Long-run patterns in market efficiency and the genesis of the market economy: Markets around the Mediterranean from Nebuchadnezzar to Napoleon (580 BC and 1800AD)
AbstractPrice volatility, reflecting the ability to absorb exogenous supply- or demand shocks, is an important dimension of market performance. In this paper we present a model to study the factors determining the price volatility of markets of basic foodstuffs in pre industrial societies. This model is used to explain the development of price volatility on markets in countries around the Mediterranean between 580 BC and 1800 AD. This is the region for which we have the oldest evidence of functioning markets (from Mesopotamia), so that we can track their development in time over a period of more than 2000 years. We find a break in market performance: medieval markets had a much lower level of volatility than ancient markets--a fact we try to explain within our model. Moreover, we suggest that this reduction in price volatility may have had important consequences for the economic behavior of farmers: price variability had to be reduced to the level that we find for the post-1000 period to induce farmers to specialize.
Download InfoIf you experience problems downloading a file, check if you have the proper application to view it first. In case of further problems read the IDEAS help page. Note that these files are not on the IDEAS site. Please be patient as the files may be large.
Bibliographic InfoPaper provided by C.E.P.R. Discussion Papers in its series CEPR Discussion Papers with number 8521.
Date of creation: Aug 2011
Date of revision:
Contact details of provider:
Postal: Centre for Economic Policy Research, 77 Bastwick Street, London EC1V 3PZ
Phone: 44 - 20 - 7183 8801
Fax: 44 - 20 - 7183 8820
Find related papers by JEL classification:
- D40 - Microeconomics - - Market Structure and Pricing - - - General
- E30 - Macroeconomics and Monetary Economics - - Prices, Business Fluctuations, and Cycles - - - General (includes Measurement and Data)
- N13 - Economic History - - Macroeconomics and Monetary Economics; Industrial Structure; Growth; Fluctuations - - - Europe: Pre-1913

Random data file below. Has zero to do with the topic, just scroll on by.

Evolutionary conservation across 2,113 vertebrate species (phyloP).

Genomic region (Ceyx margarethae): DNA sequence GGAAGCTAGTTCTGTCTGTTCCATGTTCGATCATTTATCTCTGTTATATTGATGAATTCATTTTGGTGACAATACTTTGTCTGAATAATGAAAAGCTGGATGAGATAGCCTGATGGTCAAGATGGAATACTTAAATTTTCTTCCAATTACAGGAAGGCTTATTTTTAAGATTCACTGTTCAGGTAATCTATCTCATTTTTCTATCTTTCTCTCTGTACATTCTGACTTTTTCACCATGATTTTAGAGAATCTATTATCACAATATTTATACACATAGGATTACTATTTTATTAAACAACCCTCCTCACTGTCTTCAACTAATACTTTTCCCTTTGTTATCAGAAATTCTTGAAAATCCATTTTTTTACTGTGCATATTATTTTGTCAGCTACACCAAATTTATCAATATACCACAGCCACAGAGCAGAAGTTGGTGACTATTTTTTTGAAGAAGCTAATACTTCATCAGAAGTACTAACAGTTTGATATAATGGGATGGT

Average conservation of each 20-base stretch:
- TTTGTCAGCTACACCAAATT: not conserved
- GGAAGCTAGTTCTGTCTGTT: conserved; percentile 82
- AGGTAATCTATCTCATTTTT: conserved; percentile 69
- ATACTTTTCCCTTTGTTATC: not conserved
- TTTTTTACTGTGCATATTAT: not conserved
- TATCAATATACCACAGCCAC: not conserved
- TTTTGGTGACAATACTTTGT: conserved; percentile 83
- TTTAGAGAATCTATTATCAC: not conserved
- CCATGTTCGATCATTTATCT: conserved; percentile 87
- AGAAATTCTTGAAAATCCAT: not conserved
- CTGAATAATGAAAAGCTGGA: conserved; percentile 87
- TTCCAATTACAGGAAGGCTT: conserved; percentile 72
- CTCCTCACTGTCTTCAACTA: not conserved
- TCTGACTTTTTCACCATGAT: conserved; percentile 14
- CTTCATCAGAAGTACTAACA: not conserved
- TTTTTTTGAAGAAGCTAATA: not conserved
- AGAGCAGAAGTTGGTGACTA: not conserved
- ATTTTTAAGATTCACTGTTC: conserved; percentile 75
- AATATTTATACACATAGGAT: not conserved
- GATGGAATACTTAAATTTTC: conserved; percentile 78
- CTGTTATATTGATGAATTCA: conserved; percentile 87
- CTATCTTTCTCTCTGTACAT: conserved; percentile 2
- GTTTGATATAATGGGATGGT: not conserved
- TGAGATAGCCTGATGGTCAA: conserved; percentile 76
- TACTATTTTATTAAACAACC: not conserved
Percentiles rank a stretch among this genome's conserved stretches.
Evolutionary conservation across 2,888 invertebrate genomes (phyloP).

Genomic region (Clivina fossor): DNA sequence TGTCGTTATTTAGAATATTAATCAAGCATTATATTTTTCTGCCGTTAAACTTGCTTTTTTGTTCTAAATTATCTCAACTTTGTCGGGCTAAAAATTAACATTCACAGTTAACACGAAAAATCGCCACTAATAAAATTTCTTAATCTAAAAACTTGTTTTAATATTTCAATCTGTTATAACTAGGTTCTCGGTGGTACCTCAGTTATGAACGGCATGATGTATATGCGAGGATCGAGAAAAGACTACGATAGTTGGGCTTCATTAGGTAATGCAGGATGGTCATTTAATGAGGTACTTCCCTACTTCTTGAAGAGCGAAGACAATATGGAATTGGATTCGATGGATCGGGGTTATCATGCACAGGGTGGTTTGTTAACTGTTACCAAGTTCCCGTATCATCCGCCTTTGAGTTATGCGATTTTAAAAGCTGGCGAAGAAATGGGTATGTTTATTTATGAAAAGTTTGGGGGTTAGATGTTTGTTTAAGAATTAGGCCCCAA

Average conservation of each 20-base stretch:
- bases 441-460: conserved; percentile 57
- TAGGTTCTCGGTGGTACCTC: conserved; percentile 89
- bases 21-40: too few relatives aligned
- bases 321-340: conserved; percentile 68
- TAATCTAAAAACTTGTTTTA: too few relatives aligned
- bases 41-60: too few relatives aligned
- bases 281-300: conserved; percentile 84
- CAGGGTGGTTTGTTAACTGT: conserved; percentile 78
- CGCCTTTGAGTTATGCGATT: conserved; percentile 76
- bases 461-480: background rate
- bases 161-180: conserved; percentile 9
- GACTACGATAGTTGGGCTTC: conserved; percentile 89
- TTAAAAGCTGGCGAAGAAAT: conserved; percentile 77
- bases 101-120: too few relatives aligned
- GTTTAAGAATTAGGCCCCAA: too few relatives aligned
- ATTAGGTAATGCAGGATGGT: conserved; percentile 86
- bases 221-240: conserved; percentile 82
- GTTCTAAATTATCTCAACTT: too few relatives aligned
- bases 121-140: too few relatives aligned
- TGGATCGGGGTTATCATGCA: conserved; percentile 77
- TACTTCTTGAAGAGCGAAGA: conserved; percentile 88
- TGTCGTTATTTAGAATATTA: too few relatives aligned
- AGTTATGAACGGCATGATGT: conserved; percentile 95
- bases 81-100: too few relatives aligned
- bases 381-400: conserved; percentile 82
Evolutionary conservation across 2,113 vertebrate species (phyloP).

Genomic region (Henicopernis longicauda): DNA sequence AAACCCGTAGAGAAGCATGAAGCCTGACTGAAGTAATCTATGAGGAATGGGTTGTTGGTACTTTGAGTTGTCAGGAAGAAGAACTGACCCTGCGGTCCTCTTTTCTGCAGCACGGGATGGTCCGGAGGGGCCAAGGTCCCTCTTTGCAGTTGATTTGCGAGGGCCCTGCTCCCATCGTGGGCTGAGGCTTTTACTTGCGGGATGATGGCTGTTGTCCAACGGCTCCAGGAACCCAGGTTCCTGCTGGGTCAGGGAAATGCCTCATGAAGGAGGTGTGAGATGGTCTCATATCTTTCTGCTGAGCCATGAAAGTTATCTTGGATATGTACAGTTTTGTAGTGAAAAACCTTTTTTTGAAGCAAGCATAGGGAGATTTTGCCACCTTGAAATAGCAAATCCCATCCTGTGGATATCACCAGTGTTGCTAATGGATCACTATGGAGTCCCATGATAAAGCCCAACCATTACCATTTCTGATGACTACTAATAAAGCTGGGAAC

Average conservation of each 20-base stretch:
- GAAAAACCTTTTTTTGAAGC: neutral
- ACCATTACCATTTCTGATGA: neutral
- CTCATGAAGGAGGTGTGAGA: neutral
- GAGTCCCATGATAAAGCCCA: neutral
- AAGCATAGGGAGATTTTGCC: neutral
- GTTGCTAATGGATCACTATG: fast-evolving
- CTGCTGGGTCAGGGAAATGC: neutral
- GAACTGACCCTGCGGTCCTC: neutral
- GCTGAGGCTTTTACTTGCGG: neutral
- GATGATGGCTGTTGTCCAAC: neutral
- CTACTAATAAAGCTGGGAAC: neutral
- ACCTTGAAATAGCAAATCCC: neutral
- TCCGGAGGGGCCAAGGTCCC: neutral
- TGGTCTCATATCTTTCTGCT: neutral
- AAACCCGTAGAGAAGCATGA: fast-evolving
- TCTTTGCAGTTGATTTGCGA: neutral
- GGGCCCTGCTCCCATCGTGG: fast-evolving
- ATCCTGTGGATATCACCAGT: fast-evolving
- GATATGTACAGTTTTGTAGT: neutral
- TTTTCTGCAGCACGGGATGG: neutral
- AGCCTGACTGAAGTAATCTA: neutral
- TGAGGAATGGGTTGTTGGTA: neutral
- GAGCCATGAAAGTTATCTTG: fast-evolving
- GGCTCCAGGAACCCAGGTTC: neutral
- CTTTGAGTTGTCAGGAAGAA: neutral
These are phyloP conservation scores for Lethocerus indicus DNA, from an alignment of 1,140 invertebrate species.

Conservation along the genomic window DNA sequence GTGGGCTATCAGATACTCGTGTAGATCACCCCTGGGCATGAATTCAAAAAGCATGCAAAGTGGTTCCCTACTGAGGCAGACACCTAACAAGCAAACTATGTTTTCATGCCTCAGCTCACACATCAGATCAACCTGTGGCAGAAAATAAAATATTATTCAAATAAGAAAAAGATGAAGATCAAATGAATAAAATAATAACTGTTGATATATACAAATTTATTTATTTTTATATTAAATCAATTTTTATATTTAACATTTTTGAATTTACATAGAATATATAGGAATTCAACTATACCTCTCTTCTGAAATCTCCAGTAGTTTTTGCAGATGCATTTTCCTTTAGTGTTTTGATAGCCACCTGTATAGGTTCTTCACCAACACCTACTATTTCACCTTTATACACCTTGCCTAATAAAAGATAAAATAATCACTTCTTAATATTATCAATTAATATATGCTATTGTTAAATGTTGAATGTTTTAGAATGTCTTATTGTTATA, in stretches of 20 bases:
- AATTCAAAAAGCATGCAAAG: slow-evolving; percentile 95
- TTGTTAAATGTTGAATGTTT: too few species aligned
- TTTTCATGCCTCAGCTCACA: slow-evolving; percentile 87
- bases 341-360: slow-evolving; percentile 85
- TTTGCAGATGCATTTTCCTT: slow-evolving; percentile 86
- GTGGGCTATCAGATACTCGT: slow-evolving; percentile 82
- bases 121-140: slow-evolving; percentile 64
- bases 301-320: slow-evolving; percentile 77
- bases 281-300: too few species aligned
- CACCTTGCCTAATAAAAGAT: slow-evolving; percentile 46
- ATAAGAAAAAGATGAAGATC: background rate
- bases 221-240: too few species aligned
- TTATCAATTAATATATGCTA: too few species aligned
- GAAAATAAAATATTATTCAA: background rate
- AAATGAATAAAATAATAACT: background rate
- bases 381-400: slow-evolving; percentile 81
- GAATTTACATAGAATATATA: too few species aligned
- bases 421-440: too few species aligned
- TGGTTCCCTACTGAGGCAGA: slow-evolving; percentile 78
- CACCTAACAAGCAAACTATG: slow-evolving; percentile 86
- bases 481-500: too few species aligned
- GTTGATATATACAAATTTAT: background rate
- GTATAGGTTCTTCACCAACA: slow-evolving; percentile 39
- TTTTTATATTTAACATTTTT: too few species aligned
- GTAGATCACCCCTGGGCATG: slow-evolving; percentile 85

- N15 - Economic History - - Macroeconomics and Monetary Economics; Industrial Structure; Growth; Fluctuations - - - Asia including Middle East
- O13 - Economic Development, Technological Change, and Growth - - Economic Development - - - Agriculture; Natural Resources; Environment; Other Primary Products
This paper has been announced in the following NEP Reports:
Please report citation or reference errors to , or , if you are the registered author of the cited work, log in to your RePEc Author Service profile, click on "citations" and make appropriate adjustments.:
- Giovanni Federico & Paolo Malanima, 2004. "Progress, decline, growth: product and productivity in Italian agriculture, 1000-2000," Economic History Review, Economic History Society, vol. 57(3), pages 437-464, 08.
- Peter Foldvari & Bas Van Leeuwen, 2012. "Comparing Per Capita Income In The Hellenistic World: The Case Of Mesopotamia," Review of Income and Wealth, International Association for Research in Income and Wealth, vol. 58(3), pages 550-568, 09.
- Péter Földvári & Bas van Leeuwen, 2011. "What can price volatility tell us about market efficiency? Conditional heteroscedasticity in historical commodity price series," Cliometrica, Journal of Historical Economics and Econometric History, Association Française de Cliométrie (AFC), vol. 5(2), pages 165-186, June.
- Jacks, David, 2000. "Market integration in the North and Baltic Seas, 1500-1800," Economic History Working Papers 22383, London School of Economics and Political Science, Department of Economic History.
- van Leeuwen, Bas & Földvári, Peter & Pirngruber, Reinhard, 2011. "Markets in pre-industrial societies: storage in Hellenistic Babylonia in the medieval English mirror," Journal of Global History, Cambridge University Press, vol. 6(02), pages 169-193, July.
For technical questions regarding this item, or to correct its authors, title, abstract, bibliographic or download information, contact: ().
If references are entirely missing, you can add them using this form.